Alaska Native Collections – Sharing Knowledge

Related Objects

Hunting visor

titqiaq “eye shade, sun visor”
Language: Qawiaraq Iñupiaq

It’s for casual wear when the sun is shining, you know. They also have wooden sun goggles carved out of wood.

—Jacob Ahwinona, 2001

Hunters wore visors to protect their eyes from the glare of the sun. This one was carved from a solid piece of wood and said by its maker to represent a pike, a predatory fish with a mouth full of sharp teeth. The creature’s nostrils also give it a wolf-like appearance. The actual teeth are from caribou and the eyes are amber-colored beads. One side of the face is black and the other unpainted.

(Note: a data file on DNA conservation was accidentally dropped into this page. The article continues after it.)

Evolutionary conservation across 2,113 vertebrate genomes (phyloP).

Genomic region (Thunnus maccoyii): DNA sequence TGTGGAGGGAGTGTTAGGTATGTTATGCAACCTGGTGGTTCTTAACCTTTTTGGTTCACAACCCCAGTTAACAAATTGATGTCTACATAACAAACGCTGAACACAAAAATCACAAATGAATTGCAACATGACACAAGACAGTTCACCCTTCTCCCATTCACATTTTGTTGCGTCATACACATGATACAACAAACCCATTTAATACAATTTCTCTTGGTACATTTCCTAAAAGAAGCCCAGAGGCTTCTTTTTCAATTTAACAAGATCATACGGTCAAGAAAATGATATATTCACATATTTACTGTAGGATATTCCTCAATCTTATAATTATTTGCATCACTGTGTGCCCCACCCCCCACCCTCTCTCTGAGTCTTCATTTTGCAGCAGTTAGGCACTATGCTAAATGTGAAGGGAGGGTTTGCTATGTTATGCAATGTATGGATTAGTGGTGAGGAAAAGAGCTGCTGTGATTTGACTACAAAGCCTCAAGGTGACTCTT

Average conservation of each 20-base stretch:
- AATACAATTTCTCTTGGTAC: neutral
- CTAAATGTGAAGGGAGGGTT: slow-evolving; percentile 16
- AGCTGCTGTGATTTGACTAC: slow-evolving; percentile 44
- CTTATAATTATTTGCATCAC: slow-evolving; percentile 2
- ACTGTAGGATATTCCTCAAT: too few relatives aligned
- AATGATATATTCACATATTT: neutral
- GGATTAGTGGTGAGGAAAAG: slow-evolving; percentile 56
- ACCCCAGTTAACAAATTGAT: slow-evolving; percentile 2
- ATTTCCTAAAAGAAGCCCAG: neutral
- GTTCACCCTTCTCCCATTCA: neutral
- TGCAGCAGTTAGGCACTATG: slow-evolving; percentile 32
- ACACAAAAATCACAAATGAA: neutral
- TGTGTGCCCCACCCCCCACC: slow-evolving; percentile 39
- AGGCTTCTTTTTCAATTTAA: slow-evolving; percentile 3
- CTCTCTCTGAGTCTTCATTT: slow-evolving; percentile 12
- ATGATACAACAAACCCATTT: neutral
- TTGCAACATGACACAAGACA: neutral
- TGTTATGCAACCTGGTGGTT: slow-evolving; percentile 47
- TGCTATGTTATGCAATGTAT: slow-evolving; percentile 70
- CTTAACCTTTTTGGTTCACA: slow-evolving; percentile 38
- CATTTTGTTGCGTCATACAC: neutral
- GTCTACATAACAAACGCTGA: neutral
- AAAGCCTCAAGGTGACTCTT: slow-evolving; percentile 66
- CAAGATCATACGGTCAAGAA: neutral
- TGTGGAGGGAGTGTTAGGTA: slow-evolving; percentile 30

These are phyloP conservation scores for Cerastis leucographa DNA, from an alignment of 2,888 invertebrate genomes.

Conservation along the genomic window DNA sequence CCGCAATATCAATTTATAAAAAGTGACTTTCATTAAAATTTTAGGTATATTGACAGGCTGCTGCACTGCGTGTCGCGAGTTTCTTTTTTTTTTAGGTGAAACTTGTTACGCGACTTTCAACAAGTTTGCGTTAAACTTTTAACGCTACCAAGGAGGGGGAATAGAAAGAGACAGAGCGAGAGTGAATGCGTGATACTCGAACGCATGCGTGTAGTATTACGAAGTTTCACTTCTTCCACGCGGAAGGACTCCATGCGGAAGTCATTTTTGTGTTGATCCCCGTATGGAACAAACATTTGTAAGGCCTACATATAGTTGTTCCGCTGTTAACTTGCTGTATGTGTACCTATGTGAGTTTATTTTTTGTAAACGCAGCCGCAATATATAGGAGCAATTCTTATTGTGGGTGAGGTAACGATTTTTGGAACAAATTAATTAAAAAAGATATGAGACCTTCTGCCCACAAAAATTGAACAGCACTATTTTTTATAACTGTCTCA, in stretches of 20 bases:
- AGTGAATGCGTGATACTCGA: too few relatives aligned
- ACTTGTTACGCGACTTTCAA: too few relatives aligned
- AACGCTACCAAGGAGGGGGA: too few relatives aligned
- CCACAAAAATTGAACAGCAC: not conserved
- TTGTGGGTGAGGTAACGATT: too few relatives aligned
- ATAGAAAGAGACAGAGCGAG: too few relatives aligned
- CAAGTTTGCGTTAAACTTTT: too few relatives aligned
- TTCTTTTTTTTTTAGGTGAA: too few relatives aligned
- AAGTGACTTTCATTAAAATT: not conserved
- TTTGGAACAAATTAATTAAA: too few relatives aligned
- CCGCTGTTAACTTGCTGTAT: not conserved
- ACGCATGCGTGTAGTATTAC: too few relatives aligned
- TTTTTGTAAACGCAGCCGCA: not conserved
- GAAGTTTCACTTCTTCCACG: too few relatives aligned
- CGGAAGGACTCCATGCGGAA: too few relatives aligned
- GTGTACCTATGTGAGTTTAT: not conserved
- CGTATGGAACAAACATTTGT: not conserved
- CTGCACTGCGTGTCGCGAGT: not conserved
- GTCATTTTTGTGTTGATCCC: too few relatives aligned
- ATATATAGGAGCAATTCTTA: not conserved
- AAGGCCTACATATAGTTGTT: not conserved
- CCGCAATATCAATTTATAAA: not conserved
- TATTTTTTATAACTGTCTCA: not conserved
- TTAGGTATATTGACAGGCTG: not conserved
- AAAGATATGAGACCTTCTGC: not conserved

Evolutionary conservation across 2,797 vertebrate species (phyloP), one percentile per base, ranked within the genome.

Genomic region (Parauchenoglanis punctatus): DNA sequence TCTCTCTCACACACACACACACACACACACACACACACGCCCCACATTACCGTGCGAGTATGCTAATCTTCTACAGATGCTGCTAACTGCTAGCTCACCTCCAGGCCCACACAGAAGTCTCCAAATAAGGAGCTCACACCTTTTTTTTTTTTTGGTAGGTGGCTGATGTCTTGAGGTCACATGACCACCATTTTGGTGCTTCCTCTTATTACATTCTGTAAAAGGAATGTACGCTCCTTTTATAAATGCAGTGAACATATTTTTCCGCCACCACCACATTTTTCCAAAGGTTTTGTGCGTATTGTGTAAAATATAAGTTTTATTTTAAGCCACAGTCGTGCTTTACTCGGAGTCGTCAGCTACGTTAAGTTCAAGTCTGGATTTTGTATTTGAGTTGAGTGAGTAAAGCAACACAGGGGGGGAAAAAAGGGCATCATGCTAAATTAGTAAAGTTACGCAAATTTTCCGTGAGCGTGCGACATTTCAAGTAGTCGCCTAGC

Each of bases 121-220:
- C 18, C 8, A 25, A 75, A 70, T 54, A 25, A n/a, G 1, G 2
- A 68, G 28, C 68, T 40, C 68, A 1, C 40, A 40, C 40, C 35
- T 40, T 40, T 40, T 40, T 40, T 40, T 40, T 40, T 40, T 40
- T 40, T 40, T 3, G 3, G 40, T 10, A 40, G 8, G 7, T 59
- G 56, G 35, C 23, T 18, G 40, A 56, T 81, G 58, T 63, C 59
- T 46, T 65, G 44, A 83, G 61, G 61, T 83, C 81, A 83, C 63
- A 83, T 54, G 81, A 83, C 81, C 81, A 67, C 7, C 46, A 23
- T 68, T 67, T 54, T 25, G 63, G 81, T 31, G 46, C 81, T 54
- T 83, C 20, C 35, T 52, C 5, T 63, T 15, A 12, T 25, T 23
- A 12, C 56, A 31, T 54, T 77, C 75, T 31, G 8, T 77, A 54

Culture: Iñupiaq
Region: Norton Sound, Alaska
Village: St. Michael
Object Category: Hunting
Dimensions: Length 46cm
Accession Date: 1878
Source: E. W. Nelson (collector)
Museum: National Museum of Natural History
Museum ID Number: E033136